¶ 12 Venture argues that the appellate court erred in reversing the circuit court. First, Venture maintains that Daugherty was not a traveling employee. Venture focuses on the relevant facts, noting that Daugherty was a temporary employee and Venture did not send Daugherty to work at the Cordova plant. Venture also disputes the Commission's finding that Daugherty was acting under the direction or control of Venture when he chose to relocate closer to the work site and was injured on the way to work.
¶ 13 Daugherty, however, argues that the Commission's findings should be upheld under both exceptions. Daugherty's position is that he was a traveling employee because he was an employee who was traveling away from his home community for his employer. Daugherty also maintains that his injury arose out of and in the course of his employment because Daugherty's course of travel was determined by the demands and exigencies of the job, rather than his personal preference.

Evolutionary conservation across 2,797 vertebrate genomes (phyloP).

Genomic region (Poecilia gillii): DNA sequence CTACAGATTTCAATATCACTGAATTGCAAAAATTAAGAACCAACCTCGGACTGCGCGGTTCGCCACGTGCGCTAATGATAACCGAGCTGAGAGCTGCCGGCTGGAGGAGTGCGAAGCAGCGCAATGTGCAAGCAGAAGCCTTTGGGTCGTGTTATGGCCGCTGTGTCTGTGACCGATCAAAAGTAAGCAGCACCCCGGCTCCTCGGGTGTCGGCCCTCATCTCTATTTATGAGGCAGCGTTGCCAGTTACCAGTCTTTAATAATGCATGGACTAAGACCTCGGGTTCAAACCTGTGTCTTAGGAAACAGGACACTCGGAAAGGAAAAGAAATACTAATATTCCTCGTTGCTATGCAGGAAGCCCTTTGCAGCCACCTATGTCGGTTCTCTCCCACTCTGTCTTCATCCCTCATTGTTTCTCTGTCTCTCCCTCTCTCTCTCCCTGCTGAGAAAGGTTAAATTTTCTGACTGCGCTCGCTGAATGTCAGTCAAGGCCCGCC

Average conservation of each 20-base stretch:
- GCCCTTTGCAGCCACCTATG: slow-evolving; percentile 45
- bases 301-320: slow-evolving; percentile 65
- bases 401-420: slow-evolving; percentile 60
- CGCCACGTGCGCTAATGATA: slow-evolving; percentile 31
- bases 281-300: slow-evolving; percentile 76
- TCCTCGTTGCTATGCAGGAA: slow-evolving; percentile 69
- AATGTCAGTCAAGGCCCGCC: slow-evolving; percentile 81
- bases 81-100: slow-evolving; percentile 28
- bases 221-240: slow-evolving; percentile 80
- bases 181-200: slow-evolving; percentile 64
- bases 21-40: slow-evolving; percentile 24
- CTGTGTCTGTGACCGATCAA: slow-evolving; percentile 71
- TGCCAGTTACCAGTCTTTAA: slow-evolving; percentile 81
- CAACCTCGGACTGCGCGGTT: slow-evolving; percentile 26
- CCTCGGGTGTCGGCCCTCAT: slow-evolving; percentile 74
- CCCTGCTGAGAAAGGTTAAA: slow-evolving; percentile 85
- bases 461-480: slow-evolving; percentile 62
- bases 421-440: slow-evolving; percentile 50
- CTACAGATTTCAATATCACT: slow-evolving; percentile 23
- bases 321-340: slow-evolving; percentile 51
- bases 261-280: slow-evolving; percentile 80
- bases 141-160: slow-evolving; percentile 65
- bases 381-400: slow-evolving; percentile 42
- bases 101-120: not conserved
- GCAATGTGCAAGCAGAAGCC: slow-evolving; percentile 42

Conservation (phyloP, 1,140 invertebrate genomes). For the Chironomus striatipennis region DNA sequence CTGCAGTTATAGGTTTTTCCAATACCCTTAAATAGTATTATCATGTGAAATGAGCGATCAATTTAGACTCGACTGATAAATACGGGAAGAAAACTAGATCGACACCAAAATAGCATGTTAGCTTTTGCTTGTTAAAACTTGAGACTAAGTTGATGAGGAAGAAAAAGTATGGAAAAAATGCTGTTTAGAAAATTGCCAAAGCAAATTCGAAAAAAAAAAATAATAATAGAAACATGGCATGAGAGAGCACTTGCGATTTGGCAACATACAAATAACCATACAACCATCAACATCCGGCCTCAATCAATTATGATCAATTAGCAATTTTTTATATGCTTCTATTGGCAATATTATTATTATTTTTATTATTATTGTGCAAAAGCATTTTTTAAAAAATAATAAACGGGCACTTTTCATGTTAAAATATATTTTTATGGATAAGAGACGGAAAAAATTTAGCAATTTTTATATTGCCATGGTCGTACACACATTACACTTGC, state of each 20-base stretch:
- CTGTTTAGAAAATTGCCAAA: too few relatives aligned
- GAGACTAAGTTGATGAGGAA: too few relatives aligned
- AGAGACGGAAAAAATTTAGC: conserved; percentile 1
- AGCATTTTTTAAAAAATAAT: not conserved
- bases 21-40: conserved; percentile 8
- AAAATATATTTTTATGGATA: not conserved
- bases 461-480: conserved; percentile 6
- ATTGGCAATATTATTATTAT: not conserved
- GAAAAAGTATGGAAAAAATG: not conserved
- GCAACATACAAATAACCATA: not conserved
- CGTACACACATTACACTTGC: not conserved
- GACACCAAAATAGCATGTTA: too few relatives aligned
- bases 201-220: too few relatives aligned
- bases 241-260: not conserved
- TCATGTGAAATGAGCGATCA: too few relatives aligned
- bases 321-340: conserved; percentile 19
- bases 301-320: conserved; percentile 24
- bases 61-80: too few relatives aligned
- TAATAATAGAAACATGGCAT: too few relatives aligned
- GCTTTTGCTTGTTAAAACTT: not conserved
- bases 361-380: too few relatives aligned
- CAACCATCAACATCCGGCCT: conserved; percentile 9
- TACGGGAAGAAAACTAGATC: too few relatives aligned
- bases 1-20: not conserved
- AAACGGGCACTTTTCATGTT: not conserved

¶ 14 The parties also dispute the applicable standard of review. "Before a reviewing court may overturn a decision of the Commission, the court must find that the award was contrary to law or that the Commission's factual determinations were against the manifest weight of the evidence. [Citation.] On questions of law, review is de novo, and a court is not bound by the decision of the Commission. [Citation.] On questions of fact, the Commission's decision is against the manifest weight of the evidence only if the record discloses that the opposite conclusion clearly is the proper result." Beelman Trucking v. Illinois Workers' Compensation Comm'n, 233 ...